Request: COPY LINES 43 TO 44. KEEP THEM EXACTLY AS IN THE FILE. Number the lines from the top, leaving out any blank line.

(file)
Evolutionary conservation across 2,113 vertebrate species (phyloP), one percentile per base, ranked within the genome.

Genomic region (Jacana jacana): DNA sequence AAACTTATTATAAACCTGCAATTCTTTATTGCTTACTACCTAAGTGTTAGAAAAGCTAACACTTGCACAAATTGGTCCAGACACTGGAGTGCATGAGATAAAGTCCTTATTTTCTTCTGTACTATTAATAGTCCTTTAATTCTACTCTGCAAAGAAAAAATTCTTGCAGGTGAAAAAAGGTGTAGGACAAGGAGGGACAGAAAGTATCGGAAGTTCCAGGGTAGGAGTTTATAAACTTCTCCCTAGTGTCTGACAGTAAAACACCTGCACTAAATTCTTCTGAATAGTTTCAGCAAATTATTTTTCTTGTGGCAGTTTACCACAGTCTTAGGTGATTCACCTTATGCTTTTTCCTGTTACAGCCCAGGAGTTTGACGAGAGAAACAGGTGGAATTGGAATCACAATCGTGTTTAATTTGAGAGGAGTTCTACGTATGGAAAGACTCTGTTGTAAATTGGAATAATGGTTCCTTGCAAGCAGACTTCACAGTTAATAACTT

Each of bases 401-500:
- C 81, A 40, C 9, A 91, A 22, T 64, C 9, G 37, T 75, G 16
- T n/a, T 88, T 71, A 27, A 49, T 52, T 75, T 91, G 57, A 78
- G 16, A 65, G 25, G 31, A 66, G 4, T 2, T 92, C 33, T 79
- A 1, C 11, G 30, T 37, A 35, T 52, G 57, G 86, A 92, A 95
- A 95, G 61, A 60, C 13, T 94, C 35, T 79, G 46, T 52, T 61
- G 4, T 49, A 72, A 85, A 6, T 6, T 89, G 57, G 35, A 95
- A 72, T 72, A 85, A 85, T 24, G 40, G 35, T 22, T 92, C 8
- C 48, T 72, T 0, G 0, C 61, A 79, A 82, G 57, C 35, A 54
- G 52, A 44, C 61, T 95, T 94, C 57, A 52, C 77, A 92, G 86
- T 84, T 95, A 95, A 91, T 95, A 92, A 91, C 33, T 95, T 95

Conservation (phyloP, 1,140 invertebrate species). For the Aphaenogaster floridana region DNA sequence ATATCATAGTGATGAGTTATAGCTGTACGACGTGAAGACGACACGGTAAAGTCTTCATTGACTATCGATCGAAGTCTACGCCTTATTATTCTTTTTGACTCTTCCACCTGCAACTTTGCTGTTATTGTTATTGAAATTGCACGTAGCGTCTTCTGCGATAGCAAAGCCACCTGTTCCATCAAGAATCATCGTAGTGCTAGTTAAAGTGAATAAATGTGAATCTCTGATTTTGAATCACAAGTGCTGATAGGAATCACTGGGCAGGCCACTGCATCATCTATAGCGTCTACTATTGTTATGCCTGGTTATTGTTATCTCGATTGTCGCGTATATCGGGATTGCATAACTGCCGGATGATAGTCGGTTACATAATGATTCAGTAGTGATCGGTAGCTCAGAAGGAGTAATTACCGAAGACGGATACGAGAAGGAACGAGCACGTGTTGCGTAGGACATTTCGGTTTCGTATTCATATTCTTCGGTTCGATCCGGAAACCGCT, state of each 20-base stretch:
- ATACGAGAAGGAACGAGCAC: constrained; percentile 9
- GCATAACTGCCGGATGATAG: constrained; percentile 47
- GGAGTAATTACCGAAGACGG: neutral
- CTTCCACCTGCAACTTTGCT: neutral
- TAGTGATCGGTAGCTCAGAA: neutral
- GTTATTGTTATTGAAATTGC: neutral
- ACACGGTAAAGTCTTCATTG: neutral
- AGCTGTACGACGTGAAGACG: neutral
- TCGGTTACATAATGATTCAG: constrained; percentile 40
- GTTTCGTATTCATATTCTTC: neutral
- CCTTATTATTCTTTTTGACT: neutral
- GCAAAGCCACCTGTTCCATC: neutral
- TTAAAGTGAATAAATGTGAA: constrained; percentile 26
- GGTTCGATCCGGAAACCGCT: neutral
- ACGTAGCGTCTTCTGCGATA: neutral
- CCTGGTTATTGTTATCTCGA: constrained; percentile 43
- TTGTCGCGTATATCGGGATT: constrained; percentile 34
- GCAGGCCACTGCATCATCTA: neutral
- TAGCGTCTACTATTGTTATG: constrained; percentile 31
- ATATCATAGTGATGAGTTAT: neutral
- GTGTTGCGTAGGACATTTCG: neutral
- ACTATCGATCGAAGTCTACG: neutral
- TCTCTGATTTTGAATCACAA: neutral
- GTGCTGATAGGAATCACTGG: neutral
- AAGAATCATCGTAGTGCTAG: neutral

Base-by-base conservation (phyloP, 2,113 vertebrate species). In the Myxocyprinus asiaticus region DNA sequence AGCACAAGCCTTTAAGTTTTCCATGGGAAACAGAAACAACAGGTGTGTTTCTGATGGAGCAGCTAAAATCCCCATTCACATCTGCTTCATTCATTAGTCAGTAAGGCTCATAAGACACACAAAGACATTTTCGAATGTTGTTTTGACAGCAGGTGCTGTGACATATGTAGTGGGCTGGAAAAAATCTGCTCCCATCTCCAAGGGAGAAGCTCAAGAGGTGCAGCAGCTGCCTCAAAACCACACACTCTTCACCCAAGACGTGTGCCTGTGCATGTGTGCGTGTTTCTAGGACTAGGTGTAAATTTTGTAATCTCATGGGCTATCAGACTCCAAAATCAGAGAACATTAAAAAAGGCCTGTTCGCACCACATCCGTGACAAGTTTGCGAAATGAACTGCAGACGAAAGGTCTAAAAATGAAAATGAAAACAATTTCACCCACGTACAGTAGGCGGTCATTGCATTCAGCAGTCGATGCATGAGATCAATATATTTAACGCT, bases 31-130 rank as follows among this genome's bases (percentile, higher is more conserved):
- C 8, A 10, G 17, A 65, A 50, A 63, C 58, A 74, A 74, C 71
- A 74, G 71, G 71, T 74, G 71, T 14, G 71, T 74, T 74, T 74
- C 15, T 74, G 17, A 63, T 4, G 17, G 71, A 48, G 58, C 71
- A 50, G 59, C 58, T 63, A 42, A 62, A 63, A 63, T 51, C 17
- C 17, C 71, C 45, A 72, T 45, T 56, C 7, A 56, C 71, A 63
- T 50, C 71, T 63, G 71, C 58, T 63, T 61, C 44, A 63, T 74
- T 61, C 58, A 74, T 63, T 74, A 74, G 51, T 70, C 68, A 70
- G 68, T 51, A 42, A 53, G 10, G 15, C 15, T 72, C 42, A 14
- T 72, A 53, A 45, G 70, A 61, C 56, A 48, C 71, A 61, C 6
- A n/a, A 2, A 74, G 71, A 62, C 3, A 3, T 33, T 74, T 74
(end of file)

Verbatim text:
- C 15, T 74, G 17, A 63, T 4, G 17, G 71, A 48, G 58, C 71
- A 50, G 59, C 58, T 63, A 42, A 62, A 63, A 63, T 51, C 17